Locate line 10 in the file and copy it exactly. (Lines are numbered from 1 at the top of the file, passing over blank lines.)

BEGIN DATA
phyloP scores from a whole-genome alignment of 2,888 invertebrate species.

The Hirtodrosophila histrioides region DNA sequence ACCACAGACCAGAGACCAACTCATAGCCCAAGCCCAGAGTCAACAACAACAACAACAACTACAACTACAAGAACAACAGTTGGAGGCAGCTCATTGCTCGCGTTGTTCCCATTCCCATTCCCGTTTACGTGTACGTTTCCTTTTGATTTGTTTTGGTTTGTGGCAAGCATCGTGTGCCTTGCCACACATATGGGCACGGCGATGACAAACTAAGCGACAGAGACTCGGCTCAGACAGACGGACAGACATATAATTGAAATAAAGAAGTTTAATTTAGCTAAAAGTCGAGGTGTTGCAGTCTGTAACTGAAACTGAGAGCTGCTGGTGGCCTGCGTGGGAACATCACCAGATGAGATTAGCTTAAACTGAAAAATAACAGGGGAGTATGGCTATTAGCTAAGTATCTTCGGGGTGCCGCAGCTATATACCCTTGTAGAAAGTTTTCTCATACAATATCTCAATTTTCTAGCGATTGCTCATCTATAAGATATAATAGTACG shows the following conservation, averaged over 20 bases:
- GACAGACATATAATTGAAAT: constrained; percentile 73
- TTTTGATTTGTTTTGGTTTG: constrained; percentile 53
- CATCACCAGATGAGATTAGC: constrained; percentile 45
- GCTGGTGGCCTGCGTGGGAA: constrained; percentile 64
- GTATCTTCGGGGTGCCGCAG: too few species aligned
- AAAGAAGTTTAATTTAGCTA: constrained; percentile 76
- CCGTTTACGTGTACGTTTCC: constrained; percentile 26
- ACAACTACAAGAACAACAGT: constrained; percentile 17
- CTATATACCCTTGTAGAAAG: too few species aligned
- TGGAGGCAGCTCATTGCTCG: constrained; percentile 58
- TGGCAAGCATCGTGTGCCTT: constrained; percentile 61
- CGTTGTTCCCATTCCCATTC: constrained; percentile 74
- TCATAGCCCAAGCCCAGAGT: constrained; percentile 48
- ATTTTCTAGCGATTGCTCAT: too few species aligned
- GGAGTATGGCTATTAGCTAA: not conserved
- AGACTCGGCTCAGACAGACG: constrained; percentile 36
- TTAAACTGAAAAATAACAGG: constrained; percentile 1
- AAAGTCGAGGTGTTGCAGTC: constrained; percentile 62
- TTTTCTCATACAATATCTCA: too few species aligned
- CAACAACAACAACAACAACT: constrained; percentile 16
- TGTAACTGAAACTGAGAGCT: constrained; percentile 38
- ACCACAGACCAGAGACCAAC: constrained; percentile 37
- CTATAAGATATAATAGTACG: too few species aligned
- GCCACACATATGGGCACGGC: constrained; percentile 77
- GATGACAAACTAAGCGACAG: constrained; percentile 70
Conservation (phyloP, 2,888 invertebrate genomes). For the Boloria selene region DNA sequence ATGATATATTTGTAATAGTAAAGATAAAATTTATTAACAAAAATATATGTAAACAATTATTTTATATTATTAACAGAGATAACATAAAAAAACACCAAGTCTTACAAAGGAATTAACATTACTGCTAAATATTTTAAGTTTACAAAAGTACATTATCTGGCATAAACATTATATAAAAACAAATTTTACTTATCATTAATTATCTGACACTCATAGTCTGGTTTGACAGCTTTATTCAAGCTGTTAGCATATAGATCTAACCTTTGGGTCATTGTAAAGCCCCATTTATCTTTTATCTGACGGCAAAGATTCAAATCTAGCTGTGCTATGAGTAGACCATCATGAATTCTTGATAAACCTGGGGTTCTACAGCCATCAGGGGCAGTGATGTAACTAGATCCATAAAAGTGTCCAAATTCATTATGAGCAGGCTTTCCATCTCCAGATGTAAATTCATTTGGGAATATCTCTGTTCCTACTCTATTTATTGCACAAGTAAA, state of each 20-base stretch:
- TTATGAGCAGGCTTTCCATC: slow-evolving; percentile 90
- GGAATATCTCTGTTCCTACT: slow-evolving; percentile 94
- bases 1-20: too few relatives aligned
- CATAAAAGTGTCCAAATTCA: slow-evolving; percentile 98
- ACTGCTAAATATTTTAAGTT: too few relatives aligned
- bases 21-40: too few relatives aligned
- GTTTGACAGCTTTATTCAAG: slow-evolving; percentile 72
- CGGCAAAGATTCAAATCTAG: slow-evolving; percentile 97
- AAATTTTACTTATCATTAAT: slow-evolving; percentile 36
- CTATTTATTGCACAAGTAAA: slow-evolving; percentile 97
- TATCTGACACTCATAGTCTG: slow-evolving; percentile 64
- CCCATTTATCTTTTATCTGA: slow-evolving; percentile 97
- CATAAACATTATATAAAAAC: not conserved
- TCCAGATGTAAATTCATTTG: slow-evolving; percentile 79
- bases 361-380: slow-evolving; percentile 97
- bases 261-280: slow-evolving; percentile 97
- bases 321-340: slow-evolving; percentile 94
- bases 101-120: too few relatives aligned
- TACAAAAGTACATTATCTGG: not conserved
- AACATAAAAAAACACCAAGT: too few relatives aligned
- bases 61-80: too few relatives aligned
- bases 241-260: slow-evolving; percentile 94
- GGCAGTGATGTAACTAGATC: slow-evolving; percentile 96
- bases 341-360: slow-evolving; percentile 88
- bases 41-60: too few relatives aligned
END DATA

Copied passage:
- ACAACTACAAGAACAACAGT: constrained; percentile 17